It's a subject that has been debated in and around the Emerald City over the last few months. Who is Seattle's most transcendent sports star: Felix Hernandez, or Russell Wilson? The Seattle Mariners pitcher and Seattle Seahawks quarterback were able to hang out a bit on Friday evening, when Wilson threw out the first pitch at the M's-Yankees game.
Wilson got a little bit of heat on the ball with Hernandez as his catcher (though it was nowhere near the Safeco Field scoreboard reading of 98 MPH -- more like 75), and that should come as no surprise to those in the know about Wilson. Before he made a total commitment to football at Wisconsin in his senior season of 2011, Wilson was a second baseman at North Carolina State -- and was good enough to be selected in the fourth round of the 2010 MLB draft.
“It was awesome,” Wilson told Seahawks.com about the experience. “This is my childhood right here. I used to play baseball all the time.”
He did, but when NC State football coach Tom O'Brien demanded that Wilson stick to football alone, the headstrong quarterback transferred out, used a rule that allowed graduating players to play for another Division I team immediately, and the rest was history -- at least from a football perspective.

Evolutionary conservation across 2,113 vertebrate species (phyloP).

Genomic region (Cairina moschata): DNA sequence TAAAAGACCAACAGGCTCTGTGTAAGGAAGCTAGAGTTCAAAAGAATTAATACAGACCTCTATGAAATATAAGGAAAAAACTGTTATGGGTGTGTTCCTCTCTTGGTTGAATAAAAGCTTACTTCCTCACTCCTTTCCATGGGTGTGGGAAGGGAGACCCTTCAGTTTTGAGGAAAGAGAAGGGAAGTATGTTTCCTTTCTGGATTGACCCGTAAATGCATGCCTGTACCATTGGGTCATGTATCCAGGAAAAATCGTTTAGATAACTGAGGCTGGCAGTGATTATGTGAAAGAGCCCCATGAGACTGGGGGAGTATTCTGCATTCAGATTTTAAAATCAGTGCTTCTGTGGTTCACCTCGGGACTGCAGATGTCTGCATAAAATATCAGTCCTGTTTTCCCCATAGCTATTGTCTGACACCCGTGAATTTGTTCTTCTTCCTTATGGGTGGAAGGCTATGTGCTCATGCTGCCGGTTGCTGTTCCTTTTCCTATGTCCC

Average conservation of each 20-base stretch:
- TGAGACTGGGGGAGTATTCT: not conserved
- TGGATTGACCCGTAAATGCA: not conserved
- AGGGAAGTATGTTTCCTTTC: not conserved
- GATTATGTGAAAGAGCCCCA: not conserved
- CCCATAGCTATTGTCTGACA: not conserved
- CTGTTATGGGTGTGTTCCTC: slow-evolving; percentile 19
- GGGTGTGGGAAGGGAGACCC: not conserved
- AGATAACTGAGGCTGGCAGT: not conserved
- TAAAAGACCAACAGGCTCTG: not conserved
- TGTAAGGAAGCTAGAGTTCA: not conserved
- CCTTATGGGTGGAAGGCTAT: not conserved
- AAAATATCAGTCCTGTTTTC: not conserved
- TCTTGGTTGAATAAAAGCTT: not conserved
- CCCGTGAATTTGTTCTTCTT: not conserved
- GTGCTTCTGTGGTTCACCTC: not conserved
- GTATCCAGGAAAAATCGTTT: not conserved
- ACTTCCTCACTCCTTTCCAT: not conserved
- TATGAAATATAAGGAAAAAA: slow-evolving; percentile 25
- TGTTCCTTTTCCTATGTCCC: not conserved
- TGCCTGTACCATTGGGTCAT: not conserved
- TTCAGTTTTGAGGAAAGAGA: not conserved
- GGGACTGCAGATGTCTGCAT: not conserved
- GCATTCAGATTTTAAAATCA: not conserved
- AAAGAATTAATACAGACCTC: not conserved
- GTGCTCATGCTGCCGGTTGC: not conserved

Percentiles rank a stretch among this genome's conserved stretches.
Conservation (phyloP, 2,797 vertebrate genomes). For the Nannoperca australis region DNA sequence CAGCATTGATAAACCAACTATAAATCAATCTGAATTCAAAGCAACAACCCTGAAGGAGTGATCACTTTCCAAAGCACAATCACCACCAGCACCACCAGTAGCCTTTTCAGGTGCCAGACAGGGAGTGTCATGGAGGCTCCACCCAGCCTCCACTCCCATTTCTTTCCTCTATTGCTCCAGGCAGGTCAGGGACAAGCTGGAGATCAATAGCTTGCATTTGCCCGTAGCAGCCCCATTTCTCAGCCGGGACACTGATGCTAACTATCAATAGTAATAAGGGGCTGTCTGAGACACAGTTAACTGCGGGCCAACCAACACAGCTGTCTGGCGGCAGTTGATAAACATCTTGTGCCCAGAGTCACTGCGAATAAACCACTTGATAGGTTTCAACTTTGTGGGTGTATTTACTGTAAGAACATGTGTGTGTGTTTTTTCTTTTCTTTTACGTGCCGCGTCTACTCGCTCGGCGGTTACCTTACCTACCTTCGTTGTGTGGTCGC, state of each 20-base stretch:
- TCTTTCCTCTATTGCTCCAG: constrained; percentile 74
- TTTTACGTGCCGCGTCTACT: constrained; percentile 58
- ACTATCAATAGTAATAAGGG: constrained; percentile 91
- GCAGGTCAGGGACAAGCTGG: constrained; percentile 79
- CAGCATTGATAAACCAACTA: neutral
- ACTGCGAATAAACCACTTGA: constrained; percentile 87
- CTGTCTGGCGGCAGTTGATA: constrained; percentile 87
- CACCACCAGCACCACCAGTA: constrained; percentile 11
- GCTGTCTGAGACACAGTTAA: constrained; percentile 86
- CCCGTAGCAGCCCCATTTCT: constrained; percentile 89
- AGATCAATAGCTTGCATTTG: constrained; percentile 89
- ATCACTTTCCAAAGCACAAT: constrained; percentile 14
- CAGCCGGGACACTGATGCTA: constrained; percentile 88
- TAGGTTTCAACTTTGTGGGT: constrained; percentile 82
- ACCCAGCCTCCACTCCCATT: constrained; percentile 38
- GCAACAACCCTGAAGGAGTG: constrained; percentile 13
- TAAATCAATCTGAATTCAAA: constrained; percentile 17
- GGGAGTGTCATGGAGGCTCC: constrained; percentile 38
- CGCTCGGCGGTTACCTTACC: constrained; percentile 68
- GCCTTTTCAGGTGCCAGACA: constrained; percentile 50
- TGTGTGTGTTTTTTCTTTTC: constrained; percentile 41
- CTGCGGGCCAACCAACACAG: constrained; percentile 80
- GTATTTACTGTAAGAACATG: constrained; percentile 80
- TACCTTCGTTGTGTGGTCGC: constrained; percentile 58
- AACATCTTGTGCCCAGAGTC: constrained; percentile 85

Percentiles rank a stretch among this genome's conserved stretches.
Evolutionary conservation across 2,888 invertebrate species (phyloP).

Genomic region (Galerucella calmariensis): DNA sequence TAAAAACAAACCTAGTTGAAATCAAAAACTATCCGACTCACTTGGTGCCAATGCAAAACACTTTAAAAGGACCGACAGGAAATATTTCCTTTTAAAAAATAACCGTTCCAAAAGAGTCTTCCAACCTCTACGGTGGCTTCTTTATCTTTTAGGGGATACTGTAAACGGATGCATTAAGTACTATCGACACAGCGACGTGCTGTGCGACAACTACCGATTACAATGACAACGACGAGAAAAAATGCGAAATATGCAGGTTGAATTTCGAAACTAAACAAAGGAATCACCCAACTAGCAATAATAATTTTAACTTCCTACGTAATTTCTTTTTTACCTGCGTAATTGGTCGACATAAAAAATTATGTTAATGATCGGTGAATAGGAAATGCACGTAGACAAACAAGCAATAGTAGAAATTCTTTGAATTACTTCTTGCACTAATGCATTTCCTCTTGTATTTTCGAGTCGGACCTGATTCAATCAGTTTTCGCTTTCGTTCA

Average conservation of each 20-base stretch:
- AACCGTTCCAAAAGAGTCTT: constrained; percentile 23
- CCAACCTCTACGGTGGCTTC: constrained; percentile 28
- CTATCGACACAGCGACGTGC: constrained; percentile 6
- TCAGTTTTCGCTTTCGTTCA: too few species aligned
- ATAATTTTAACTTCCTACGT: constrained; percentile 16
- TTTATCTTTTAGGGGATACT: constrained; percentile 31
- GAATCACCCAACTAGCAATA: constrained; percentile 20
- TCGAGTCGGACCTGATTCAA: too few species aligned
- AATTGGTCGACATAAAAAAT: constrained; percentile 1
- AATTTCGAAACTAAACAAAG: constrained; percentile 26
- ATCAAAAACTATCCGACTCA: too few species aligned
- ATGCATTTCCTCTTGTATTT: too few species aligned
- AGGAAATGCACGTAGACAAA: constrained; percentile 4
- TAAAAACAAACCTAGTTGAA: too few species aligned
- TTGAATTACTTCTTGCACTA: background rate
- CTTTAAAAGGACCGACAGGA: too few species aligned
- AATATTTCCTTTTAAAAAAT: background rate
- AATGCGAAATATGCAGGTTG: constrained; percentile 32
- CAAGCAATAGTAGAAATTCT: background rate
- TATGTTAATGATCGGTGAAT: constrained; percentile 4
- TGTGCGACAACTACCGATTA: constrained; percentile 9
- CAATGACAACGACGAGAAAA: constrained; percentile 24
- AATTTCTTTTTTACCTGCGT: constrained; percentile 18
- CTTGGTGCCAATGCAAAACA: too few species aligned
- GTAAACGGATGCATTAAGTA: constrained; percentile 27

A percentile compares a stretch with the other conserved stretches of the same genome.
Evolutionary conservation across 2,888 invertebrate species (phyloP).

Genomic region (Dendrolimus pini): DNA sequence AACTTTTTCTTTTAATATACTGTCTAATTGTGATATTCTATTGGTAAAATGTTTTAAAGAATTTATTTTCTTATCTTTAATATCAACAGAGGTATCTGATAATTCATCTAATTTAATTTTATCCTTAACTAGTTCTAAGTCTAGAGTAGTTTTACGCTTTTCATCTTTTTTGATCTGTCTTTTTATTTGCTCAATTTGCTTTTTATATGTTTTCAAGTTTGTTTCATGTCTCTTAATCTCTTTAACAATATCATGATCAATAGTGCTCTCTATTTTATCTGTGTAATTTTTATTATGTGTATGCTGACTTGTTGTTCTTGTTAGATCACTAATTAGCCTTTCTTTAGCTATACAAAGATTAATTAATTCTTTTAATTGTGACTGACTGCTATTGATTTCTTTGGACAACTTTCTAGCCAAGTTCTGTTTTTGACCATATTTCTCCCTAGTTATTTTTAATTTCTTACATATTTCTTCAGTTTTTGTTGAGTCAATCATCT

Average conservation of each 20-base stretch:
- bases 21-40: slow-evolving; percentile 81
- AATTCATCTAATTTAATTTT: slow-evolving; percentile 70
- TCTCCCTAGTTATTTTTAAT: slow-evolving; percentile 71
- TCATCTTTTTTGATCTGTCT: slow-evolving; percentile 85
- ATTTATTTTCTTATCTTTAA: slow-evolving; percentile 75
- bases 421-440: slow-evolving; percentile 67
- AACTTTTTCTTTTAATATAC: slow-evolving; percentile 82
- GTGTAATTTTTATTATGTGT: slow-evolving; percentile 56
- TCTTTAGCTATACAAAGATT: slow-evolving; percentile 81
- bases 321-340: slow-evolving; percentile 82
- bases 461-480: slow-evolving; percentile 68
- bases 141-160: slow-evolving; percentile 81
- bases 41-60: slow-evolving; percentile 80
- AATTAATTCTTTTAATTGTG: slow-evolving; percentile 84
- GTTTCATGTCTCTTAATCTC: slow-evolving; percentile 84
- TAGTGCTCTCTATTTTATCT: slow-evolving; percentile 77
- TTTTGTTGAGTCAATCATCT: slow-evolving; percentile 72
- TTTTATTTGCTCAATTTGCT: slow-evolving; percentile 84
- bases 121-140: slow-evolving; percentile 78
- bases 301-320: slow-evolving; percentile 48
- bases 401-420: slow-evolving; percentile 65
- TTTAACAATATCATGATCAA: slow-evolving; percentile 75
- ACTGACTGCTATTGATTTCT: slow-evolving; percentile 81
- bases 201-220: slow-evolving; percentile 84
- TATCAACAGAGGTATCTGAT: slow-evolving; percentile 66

Upon his return to the diamond, did Wilson have any thoughts of what might have been?
“Nah. God works things out in the right way, always. So being an NFL quarterback is very, very special. I love it. I love being the quarterback of the Seattle Seahawks.”
The Seahawks would agree. Selected 75th overall in the 2012 NFL draft because there seems to be some sort of bias against quarterbacks who stand a hair under 5-feet-11, Wilson went on to tie Peyton Manning's rookie record for touchdown passes with 26, and completely redefined Seattle's quarterback situation now and into the future. There's no telling whether he could have been the next Todd Helton, who was drafted by the Rockies in 1995, and was once ahead of Manning on the Tennessee quarterback depth chart.
The M's won the actual game, 4-1, as pitcher Jeremy Bonderman picked up his first victory since 2010.